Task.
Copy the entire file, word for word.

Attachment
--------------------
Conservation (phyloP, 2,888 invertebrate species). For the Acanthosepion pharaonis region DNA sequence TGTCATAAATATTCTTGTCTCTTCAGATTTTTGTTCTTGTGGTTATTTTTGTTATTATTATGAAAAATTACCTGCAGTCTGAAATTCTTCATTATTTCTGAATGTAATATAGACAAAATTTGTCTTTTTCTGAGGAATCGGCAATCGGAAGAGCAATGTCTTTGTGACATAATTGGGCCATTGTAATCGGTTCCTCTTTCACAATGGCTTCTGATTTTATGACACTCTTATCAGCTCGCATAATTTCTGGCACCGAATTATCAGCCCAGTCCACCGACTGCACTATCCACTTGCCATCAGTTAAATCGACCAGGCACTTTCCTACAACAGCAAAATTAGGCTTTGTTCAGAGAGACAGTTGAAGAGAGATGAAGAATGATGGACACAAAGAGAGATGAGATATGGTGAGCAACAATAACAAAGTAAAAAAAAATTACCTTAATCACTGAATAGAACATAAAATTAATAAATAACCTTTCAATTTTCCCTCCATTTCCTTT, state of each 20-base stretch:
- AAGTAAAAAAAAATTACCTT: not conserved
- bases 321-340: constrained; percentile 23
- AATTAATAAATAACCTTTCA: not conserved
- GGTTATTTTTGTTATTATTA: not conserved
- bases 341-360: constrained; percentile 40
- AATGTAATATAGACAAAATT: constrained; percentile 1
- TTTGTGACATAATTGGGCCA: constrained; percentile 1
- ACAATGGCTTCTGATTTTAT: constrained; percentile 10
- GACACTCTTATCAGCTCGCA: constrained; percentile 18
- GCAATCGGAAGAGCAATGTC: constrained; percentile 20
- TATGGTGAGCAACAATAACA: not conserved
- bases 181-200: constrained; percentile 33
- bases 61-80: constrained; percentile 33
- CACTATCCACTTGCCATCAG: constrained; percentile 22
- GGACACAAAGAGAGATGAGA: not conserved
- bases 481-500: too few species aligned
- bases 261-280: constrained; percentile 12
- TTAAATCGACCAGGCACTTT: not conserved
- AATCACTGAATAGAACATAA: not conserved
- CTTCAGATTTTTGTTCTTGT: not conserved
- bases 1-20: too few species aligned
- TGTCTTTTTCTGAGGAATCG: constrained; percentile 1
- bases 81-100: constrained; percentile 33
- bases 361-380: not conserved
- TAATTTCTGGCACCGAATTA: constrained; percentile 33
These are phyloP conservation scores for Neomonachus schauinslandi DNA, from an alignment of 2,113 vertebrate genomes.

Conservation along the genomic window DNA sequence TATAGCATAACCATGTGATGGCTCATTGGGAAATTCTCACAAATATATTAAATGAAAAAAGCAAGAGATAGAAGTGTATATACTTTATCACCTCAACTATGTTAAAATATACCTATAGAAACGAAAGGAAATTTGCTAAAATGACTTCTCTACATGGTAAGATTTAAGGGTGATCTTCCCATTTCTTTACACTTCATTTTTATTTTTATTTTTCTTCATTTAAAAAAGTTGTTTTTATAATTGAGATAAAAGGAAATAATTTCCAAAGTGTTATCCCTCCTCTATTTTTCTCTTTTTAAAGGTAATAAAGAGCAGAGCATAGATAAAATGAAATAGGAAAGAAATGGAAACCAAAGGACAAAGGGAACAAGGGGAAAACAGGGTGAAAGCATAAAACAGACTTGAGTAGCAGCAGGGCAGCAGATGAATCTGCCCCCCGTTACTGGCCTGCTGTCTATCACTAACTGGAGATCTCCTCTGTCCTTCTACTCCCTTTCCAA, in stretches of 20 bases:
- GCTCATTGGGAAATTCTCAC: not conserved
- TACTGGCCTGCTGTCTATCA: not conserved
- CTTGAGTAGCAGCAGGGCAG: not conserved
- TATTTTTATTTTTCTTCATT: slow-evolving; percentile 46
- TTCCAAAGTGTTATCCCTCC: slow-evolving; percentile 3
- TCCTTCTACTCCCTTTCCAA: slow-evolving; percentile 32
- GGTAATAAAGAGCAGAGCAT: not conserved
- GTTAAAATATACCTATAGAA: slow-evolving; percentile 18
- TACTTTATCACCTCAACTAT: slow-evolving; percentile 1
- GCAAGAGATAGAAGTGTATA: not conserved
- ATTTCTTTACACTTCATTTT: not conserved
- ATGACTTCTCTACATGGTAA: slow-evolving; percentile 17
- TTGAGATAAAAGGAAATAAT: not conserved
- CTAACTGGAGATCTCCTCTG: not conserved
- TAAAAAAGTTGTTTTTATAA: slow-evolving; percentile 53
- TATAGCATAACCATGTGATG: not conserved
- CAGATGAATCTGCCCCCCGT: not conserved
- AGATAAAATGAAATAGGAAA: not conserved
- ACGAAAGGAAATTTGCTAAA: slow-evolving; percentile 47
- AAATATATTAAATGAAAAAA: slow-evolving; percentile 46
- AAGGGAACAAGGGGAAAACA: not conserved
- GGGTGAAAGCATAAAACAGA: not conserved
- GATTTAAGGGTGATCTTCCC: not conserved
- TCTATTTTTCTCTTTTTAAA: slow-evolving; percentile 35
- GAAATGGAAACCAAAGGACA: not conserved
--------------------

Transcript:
Conservation (phyloP, 2,888 invertebrate species). For the Acanthosepion pharaonis region DNA sequence TGTCATAAATATTCTTGTCTCTTCAGATTTTTGTTCTTGTGGTTATTTTTGTTATTATTATGAAAAATTACCTGCAGTCTGAAATTCTTCATTATTTCTGAATGTAATATAGACAAAATTTGTCTTTTTCTGAGGAATCGGCAATCGGAAGAGCAATGTCTTTGTGACATAATTGGGCCATTGTAATCGGTTCCTCTTTCACAATGGCTTCTGATTTTATGACACTCTTATCAGCTCGCATAATTTCTGGCACCGAATTATCAGCCCAGTCCACCGACTGCACTATCCACTTGCCATCAGTTAAATCGACCAGGCACTTTCCTACAACAGCAAAATTAGGCTTTGTTCAGAGAGACAGTTGAAGAGAGATGAAGAATGATGGACACAAAGAGAGATGAGATATGGTGAGCAACAATAACAAAGTAAAAAAAAATTACCTTAATCACTGAATAGAACATAAAATTAATAAATAACCTTTCAATTTTCCCTCCATTTCCTTT, state of each 20-base stretch:
- AAGTAAAAAAAAATTACCTT: not conserved
- bases 321-340: constrained; percentile 23
- AATTAATAAATAACCTTTCA: not conserved
- GGTTATTTTTGTTATTATTA: not conserved
- bases 341-360: constrained; percentile 40
- AATGTAATATAGACAAAATT: constrained; percentile 1
- TTTGTGACATAATTGGGCCA: constrained; percentile 1
- ACAATGGCTTCTGATTTTAT: constrained; percentile 10
- GACACTCTTATCAGCTCGCA: constrained; percentile 18
- GCAATCGGAAGAGCAATGTC: constrained; percentile 20
- TATGGTGAGCAACAATAACA: not conserved
- bases 181-200: constrained; percentile 33
- bases 61-80: constrained; percentile 33
- CACTATCCACTTGCCATCAG: constrained; percentile 22
- GGACACAAAGAGAGATGAGA: not conserved
- bases 481-500: too few species aligned
- bases 261-280: constrained; percentile 12
- TTAAATCGACCAGGCACTTT: not conserved
- AATCACTGAATAGAACATAA: not conserved
- CTTCAGATTTTTGTTCTTGT: not conserved
- bases 1-20: too few species aligned
- TGTCTTTTTCTGAGGAATCG: constrained; percentile 1
- bases 81-100: constrained; percentile 33
- bases 361-380: not conserved
- TAATTTCTGGCACCGAATTA: constrained; percentile 33
These are phyloP conservation scores for Neomonachus schauinslandi DNA, from an alignment of 2,113 vertebrate genomes.

Conservation along the genomic window DNA sequence TATAGCATAACCATGTGATGGCTCATTGGGAAATTCTCACAAATATATTAAATGAAAAAAGCAAGAGATAGAAGTGTATATACTTTATCACCTCAACTATGTTAAAATATACCTATAGAAACGAAAGGAAATTTGCTAAAATGACTTCTCTACATGGTAAGATTTAAGGGTGATCTTCCCATTTCTTTACACTTCATTTTTATTTTTATTTTTCTTCATTTAAAAAAGTTGTTTTTATAATTGAGATAAAAGGAAATAATTTCCAAAGTGTTATCCCTCCTCTATTTTTCTCTTTTTAAAGGTAATAAAGAGCAGAGCATAGATAAAATGAAATAGGAAAGAAATGGAAACCAAAGGACAAAGGGAACAAGGGGAAAACAGGGTGAAAGCATAAAACAGACTTGAGTAGCAGCAGGGCAGCAGATGAATCTGCCCCCCGTTACTGGCCTGCTGTCTATCACTAACTGGAGATCTCCTCTGTCCTTCTACTCCCTTTCCAA, in stretches of 20 bases:
- GCTCATTGGGAAATTCTCAC: not conserved
- TACTGGCCTGCTGTCTATCA: not conserved
- CTTGAGTAGCAGCAGGGCAG: not conserved
- TATTTTTATTTTTCTTCATT: slow-evolving; percentile 46
- TTCCAAAGTGTTATCCCTCC: slow-evolving; percentile 3
- TCCTTCTACTCCCTTTCCAA: slow-evolving; percentile 32
- GGTAATAAAGAGCAGAGCAT: not conserved
- GTTAAAATATACCTATAGAA: slow-evolving; percentile 18
- TACTTTATCACCTCAACTAT: slow-evolving; percentile 1
- GCAAGAGATAGAAGTGTATA: not conserved
- ATTTCTTTACACTTCATTTT: not conserved
- ATGACTTCTCTACATGGTAA: slow-evolving; percentile 17
- TTGAGATAAAAGGAAATAAT: not conserved
- CTAACTGGAGATCTCCTCTG: not conserved
- TAAAAAAGTTGTTTTTATAA: slow-evolving; percentile 53
- TATAGCATAACCATGTGATG: not conserved
- CAGATGAATCTGCCCCCCGT: not conserved
- AGATAAAATGAAATAGGAAA: not conserved
- ACGAAAGGAAATTTGCTAAA: slow-evolving; percentile 47
- AAATATATTAAATGAAAAAA: slow-evolving; percentile 46
- AAGGGAACAAGGGGAAAACA: not conserved
- GGGTGAAAGCATAAAACAGA: not conserved
- GATTTAAGGGTGATCTTCCC: not conserved
- TCTATTTTTCTCTTTTTAAA: slow-evolving; percentile 35
- GAAATGGAAACCAAAGGACA: not conserved